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In Old Saybrook last week, a newly formed municipal panel met for the first time to contemplate how to help this low-lying coastal community cope with what one member likened to a natural disaster happening in slow motion.
"I see sea level rise for Old Saybrook as being the most important natural hazard," Sandy Prisloe, the town's environmental planner, told the 12 other residents and town officials gathered Thursday for the first meeting of the Sea Level Rise Climate Adaptation Committee. "Future storms will create more and more damage. How can we be proactive to mitigate problems down the road?"
Committee members shared personal experiences with flooding at their waterfront homes during Tropical Storm Irene and Superstorm Sandy, saw maps showing 30 percent of their community could be swamped the next time severe weather strikes, and considered the financial and social costs of inaction.
"If we lose 30 percent of our town, this town would be vastly different. This isn't just a coastal issue," said Roger Yust, who works as an engineer and planner at the Naval Submarine Base in Groton. "We're not going to be able to just build our way out of this."
Walter Smith, Conservation Commission chairman and acting chairman of the new panel, said the group's charge is to work for the next year on actions the town should take to handle the rising waters. The group would then take the recommendations on a six-month "road tour" to educate all parts of the community about it. After that, it would be up to town officials and residents to implement the steps.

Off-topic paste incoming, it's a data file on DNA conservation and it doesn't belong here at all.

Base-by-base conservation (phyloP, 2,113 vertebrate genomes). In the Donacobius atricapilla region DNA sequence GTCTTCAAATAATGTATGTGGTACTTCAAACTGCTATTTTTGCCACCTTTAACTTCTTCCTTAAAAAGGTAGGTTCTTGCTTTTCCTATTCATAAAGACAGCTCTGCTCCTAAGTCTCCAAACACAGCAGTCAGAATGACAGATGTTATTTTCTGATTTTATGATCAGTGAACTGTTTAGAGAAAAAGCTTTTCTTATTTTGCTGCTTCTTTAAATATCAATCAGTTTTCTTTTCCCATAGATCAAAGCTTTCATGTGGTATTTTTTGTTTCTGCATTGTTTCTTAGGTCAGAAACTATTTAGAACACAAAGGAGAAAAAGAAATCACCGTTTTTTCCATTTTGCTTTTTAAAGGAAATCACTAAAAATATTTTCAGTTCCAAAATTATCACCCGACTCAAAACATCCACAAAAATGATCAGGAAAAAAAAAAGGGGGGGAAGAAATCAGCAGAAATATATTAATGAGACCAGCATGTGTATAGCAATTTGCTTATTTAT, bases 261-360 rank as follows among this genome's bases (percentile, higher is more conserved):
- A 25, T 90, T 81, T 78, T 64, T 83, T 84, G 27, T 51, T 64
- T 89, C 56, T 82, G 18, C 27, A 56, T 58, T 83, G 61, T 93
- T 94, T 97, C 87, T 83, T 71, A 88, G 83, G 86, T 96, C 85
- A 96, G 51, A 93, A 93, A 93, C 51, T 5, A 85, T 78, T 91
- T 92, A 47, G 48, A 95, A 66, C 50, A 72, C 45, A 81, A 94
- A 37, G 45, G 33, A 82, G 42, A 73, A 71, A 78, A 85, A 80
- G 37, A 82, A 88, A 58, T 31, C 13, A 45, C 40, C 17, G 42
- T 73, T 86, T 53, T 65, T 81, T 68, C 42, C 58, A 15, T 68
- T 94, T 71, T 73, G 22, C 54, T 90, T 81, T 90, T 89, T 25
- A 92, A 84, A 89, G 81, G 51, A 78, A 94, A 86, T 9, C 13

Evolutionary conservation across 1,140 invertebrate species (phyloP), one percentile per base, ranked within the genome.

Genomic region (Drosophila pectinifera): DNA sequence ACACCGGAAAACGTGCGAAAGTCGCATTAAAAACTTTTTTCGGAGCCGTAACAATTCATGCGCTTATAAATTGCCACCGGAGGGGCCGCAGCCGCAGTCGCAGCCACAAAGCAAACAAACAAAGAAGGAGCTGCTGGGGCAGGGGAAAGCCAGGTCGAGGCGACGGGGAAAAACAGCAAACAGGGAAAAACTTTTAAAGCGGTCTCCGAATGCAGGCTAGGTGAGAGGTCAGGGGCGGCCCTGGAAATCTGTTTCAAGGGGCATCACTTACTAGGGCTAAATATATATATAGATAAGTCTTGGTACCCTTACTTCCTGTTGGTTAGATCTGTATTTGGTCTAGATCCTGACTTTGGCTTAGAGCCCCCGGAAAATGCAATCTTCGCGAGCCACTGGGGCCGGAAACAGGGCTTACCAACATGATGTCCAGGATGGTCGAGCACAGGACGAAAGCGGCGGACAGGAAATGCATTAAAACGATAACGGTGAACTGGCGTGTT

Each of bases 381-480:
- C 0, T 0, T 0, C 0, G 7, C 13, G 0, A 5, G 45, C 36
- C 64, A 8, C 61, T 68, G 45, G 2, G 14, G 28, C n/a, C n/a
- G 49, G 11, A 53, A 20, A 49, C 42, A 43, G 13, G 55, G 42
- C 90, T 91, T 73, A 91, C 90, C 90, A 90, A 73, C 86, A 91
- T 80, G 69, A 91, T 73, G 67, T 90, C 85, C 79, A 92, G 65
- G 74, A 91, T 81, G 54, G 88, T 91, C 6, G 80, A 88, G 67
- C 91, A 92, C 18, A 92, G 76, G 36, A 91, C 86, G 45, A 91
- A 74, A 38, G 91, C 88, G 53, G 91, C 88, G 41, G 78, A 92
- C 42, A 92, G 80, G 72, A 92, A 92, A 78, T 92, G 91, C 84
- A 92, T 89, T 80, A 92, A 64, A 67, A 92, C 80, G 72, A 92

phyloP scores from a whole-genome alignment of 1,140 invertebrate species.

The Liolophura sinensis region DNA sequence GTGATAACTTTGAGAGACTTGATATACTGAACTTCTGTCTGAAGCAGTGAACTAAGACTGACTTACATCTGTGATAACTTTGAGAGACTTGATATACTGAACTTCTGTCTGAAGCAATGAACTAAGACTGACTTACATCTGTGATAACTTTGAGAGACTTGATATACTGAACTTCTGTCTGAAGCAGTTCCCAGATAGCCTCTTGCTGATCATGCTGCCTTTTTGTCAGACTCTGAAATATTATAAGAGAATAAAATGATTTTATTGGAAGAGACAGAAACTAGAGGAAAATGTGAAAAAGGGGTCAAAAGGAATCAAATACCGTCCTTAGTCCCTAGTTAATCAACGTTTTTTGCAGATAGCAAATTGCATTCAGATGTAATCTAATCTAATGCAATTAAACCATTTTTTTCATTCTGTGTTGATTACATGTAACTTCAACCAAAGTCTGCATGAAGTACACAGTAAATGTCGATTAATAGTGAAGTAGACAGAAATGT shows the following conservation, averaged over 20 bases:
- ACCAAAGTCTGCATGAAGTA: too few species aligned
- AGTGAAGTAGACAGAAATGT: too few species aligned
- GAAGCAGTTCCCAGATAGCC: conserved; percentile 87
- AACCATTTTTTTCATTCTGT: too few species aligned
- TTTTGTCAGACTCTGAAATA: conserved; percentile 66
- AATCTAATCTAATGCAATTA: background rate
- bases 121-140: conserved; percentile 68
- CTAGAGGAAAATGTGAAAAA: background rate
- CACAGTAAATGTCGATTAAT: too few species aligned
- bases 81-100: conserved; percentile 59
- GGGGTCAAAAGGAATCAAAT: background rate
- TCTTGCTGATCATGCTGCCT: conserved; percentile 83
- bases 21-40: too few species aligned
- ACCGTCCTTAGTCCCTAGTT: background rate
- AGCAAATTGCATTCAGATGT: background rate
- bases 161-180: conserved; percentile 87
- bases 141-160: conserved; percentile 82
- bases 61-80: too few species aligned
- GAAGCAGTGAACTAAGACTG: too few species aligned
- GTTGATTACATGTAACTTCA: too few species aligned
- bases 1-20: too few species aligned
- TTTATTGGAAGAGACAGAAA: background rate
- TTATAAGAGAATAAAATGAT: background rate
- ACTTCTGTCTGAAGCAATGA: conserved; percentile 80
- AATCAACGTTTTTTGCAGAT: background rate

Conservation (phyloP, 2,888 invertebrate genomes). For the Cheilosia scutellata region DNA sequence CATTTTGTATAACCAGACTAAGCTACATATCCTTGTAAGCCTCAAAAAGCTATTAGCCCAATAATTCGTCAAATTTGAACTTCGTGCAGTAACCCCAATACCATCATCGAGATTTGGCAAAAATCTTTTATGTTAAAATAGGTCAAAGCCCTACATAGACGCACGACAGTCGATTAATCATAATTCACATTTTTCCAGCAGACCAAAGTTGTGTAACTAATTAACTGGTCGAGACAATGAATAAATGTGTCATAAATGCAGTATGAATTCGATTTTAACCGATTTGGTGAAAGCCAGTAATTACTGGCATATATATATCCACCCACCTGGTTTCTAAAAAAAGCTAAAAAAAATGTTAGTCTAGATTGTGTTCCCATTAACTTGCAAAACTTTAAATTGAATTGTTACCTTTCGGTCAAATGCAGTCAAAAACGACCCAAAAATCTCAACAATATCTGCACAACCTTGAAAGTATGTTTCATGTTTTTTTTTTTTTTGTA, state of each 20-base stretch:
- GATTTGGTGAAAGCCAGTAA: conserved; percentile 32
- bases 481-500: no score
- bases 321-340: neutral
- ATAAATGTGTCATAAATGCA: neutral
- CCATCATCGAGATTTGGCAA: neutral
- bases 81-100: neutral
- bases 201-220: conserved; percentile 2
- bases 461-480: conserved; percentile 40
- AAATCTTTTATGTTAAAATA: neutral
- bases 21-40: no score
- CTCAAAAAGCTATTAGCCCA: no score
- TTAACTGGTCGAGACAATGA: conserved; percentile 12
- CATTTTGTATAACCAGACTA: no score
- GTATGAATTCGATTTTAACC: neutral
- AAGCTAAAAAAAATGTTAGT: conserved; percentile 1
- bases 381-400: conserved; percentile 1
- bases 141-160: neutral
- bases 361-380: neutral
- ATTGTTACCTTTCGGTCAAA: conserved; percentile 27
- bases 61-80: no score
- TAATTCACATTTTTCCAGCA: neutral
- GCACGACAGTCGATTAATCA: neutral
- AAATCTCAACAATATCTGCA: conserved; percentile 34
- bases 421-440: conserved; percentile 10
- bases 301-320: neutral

"We want to make sure this town is viable and sustainable 20 years from now," he said.
Coincidentally, the panel's first meeting came just two days after release of the National Climate Assessment, a federal report examining current and predicted impacts of climate change, including sea level rise and increased flooding.
Combining the work of 300 scientists and other experts along with 13 federal agencies, the report is divided into sections examining impacts and challenges for 10 different parts of the country. It emphasizes the need for the entire nation to reduce fossil fuel emissions, the main source of carbon dioxide buildup that is in turn the main cause of climate change.
Its conclusion, said Don Wuebbles, professor of atmospheric science at the University of Illinois and one of the lead authors, is that "climate change is happening now, and the evidence gets stronger all the time." Wuebbles and other authors spoke to reporters during a conference call Tuesday.
Radley Horton, research scientist at Columbia University, was one of two convening lead authors of the chapter on the Northeast. One of the main challenges for this populous, highly developed region, he said, is the vulnerability of its aging infrastructure, including large sections of major transportation corridors such as Interstate 95 and the Amtrak rail corridor that sit in flood-prone coastal areas.
Sea level along the North Atlantic coast has risen about 1 foot since 1900, according to the report, as land-based glaciers melt and water molecules expand with warming average temperatures, pushing marine and river waters ever farther inland.
Sea levels are projected to rise an additional 1 to 4 feet by 2100, the report notes, with the increase in the coastal Northeast exceeding the global average.
Horton noted that the region is also experiencing more frequent intense rainstorms that further increase flood risk. Between 1895 and 2011, average annual rainfall rose by about 5 inches, or more than 10 percent, the report states, and about 70 percent of that increase came during heavy downpours that saturate floodplains and overwhelm drainage systems, he noted.